nep-ind New Economics Papers
on Industrial Organization
Issue of 2017‒10‒01
six papers chosen by

  1. Merger Paradox in a Network Product Market: A Horizontally Differentiated Three-Firm Model By Tsuyoshi Toshimitsu
  2. A Decomposition of the Herfindahl Index of Concentration By de Gioia, Giacomo
  3. Competition between For-Profit and Industry Labels: The Case of Social Labels in the Coffee Market By Pio Baake; Helene Naegele
  4. Dynamic Airline Pricing and Seat Availability By Kevin R. Williams
  5. Abuse of Dominance and Antitrust Enforcement in the German Electricity Market By Tomaso Duso; Florian Szücs; Veit Böckers
  6. Vertical Integration, Market Structure and Competition Policy: Experiences of Indian Manufacturing Sector during the Post Reform Period By Basant, Rakesh; Mishra, Pulak

  1. By: Tsuyoshi Toshimitsu (School of Economics, Kwansei Gakuin University)
    Abstract: Using a horizontally differentiated three-firm model, we reconsider the merger paradox and externalities, i.e., the profitability of a merger, in a network product market where network externalities and compatibilities between products exists. Investigating the effect of a merger on the profits of the insider (participant) and outsider (nonparticipant) firms, we demonstrate the conditions under which the merger paradox and externalities arise in the network product market. If the degree of the merger-related network compatibility is sufficiently large, the merger paradox never arises.
    Keywords: merger paradox; network externality; compatibility; horizontal product differentiation; quantity-setting game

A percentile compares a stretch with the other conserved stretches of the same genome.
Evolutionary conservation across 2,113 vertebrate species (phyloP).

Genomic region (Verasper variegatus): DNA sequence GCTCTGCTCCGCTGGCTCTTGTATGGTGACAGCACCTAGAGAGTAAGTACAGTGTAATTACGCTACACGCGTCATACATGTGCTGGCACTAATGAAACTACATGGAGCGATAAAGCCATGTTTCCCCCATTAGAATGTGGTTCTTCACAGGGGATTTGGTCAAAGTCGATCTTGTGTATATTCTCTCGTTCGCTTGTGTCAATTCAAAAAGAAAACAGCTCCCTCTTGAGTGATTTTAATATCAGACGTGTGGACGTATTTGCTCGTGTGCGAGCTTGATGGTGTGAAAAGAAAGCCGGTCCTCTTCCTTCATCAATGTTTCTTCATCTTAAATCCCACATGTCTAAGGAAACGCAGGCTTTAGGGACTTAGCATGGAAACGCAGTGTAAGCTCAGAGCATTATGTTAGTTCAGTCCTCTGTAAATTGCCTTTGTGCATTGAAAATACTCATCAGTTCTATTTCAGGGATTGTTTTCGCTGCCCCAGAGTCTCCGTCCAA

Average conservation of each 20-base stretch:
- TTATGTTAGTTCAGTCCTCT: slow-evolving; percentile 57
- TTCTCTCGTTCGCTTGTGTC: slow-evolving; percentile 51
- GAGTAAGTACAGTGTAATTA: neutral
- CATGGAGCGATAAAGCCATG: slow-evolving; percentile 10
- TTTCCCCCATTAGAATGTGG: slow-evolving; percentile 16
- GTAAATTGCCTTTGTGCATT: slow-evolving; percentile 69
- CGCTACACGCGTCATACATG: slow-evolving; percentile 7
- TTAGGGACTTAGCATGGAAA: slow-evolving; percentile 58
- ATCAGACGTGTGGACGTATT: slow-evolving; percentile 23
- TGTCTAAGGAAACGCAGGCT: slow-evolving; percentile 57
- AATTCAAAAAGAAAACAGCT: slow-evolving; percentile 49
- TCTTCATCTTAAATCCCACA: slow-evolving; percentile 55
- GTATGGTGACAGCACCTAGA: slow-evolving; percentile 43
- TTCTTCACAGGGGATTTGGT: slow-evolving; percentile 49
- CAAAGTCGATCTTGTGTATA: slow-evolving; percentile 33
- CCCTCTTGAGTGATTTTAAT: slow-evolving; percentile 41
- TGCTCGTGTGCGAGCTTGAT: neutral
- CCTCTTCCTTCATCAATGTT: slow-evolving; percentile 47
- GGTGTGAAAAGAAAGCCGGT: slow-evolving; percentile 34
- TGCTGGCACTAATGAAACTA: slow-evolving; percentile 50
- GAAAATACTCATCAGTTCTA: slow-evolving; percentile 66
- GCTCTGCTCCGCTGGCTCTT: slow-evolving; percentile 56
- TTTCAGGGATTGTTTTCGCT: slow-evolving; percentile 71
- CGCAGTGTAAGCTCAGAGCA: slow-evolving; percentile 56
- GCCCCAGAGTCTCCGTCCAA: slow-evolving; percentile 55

JEL: D43 K21 L13 L14 L15
    Date: 2017–09
  2. By: de Gioia, Giacomo
    Abstract: The Herfindahl index is one of the most known indices used to measure the concentration of a variable distributed over a certain number of units, and tipically to measure the degree of concentration of business in a market. Its worth is the sensitivity both to the dimensional variability of these units and to their numerical consistency. In the this note a decomposition of the H-index into these two terms is offered.
    Keywords: Herfindahl; Decomposition of the Herfindahl index; Industrial concentration; Metric index of concentration.
    JEL: C43 C49 D40 L11
    Date: 2017–09–22
  3. By: Pio Baake; Helene Naegele
    Abstract: We model strategic interaction on a market where two labeling organizations compete and firms in duopoly decide which labels to offer. The incumbent label maximizes its own profit, and is challenged by an industry standard which maximizes industry profit. Using a nested logit, the result of this multi-stage game depends crucially on the degree of horizontal differentiation. Joint firm profit always increases with the introduction of the industry standard. The industry standard wants to segment the market and strategically distorts its label quality downwards, such that each firm specializes in a different label. Social welfare however increases with the number of labeled products. A policy imposing a minimum label quality is only binding in the case of strategic quality distortion by the industry standard.
    Keywords: Product differentiation, certification, nested logit
    JEL: L15 D43 L13
    Date: 2017
  4. By: Kevin R. Williams (Cowles Foundation, Yale University)